The power of the ANC’s provinces could lead to the party’s demise
- Philip van Ryneveld
- 12 Dec 2017 01:23 (South Africa)
During constitutional negotiations in the early 1990’s the ruling National Party sought to establish a federal system of government. It was clear that, with democratic elections, the National Party would not retain power at the centre so, to the extent that they wished to weaken central power, distributing it across provinces made sense. The hope was that they could build alliances in opposition to the African National Congress with the leadership of the largely rural, black homeland governments, who had some vested interests in the status quo. The Inkatha led government of KwaZulu-Natal was the most significant of these formations. Jacob Zuma played a key role in defusing Inkatha antagonism towards the ANC, and eventually winning the support of many of its members.
Key to the opposition to apartheid during the 1980’s were the local civic movements under the banner of the United Democratic Front, which was closely identified with the African National Congress. The civics were also in favour of decentralisation – but at the local level, working in conjunction with strong national government. They were wary about the creation of provinces; and this wariness informed the ANC approach during constitutional negotiations.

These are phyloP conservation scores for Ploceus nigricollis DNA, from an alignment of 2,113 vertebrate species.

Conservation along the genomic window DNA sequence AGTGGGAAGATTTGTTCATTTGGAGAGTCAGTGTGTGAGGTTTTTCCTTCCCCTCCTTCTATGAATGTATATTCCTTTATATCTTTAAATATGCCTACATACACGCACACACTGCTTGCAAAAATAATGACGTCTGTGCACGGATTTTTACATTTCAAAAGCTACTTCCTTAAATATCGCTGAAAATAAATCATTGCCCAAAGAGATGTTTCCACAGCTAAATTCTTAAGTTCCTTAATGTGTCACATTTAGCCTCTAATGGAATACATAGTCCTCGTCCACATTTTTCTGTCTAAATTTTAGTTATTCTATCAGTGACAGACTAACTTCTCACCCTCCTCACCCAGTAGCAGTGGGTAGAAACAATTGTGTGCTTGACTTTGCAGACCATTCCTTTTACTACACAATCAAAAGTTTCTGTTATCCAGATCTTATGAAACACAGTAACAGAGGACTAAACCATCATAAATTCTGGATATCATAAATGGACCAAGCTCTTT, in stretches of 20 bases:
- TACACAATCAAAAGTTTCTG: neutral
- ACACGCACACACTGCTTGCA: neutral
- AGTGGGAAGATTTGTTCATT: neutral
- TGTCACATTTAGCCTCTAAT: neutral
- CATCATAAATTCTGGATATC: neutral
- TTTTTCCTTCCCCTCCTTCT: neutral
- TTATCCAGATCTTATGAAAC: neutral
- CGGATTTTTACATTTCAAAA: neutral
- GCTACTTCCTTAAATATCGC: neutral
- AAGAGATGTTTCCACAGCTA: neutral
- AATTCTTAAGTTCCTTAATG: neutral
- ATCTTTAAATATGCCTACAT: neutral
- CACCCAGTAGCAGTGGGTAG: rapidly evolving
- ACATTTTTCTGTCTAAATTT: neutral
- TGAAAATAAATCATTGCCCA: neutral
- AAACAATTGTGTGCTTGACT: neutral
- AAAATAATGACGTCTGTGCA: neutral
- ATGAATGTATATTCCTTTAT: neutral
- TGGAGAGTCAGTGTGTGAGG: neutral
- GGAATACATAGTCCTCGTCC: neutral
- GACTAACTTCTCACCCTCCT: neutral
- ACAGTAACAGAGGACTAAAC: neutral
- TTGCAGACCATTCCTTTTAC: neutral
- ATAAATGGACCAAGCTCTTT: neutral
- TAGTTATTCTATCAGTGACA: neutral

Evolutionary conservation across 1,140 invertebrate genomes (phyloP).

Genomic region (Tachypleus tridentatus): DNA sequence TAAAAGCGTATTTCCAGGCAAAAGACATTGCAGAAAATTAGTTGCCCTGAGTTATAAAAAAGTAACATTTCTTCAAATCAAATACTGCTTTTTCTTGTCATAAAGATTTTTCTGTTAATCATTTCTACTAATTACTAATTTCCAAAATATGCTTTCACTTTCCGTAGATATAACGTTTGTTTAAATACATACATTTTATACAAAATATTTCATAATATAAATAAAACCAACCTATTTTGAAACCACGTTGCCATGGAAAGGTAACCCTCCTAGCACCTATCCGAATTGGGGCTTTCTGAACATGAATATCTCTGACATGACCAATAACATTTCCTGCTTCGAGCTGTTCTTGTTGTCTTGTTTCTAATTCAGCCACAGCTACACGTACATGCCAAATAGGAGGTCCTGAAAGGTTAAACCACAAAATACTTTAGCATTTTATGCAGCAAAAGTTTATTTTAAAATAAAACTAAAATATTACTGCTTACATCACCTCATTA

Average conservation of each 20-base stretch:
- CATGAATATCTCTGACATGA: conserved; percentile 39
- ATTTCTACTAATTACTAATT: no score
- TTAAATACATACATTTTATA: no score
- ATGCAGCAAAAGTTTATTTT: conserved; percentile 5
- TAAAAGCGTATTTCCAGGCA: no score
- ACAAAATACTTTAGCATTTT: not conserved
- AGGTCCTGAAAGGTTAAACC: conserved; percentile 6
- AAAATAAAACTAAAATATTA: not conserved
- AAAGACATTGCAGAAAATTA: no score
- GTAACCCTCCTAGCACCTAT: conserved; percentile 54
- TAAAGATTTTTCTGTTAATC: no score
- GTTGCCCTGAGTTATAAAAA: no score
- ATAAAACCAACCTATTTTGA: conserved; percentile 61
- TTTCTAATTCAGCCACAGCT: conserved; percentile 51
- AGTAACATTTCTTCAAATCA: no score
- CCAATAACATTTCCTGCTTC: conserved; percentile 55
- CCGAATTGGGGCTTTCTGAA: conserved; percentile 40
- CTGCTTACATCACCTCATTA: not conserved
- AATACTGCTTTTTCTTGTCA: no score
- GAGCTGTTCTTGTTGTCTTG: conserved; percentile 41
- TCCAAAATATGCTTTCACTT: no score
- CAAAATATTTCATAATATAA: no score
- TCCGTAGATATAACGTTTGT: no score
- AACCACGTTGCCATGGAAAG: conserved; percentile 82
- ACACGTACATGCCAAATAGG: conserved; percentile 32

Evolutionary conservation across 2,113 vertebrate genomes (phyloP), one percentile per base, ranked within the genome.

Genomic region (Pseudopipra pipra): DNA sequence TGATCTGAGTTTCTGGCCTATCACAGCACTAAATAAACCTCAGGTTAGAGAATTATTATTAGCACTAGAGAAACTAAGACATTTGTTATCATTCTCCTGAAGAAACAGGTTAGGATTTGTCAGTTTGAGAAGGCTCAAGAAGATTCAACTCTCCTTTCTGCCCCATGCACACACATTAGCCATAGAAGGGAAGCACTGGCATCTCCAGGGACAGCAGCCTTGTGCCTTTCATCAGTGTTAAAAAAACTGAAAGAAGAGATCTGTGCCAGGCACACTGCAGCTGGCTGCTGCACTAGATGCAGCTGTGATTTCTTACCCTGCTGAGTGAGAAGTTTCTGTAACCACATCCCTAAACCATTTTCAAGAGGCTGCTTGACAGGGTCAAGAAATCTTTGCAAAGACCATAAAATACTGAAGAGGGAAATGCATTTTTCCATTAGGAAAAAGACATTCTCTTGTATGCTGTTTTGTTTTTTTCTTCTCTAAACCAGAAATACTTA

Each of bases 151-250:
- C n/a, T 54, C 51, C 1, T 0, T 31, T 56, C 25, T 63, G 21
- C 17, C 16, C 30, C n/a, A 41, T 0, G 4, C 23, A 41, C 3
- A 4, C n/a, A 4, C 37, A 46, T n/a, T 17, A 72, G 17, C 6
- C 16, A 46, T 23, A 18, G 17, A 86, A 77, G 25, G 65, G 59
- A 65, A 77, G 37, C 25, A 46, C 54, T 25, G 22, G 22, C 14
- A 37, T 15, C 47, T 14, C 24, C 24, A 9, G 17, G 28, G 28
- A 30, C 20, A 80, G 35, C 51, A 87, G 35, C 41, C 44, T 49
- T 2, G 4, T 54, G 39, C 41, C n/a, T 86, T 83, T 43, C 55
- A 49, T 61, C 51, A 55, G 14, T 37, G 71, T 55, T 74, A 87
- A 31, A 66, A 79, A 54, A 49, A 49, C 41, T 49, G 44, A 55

The Constitution adopted in 1996 provided for three “spheres” of government. While provinces were, indeed created, their constitutional powers are weaker than in most federal systems. Most importantly, they exercise relatively little power over local governments. For example, unlike in federal systems where grants from the centre flow to provinces, which then distribute them amongst local governments, in South Africa they flow directly from centre to local.
But interestingly, having largely won the constitutional arguments and established a governmental system that limited provincial power over municipalities, the ANC has operated since 1994 through hierarchies that have effectively given provincial ANC formations significant power over branches. This is reflected in many ways, such as the fact that there are two ex-officio representatives for each province on the ANC’s national executive committee, but only in exceptional cases since 1994 has metropolitan regional leadership had a presence on this body. (Contrast this with China, where the leaders of the Communist Party in the big cities have a major presence at the apex of party power.)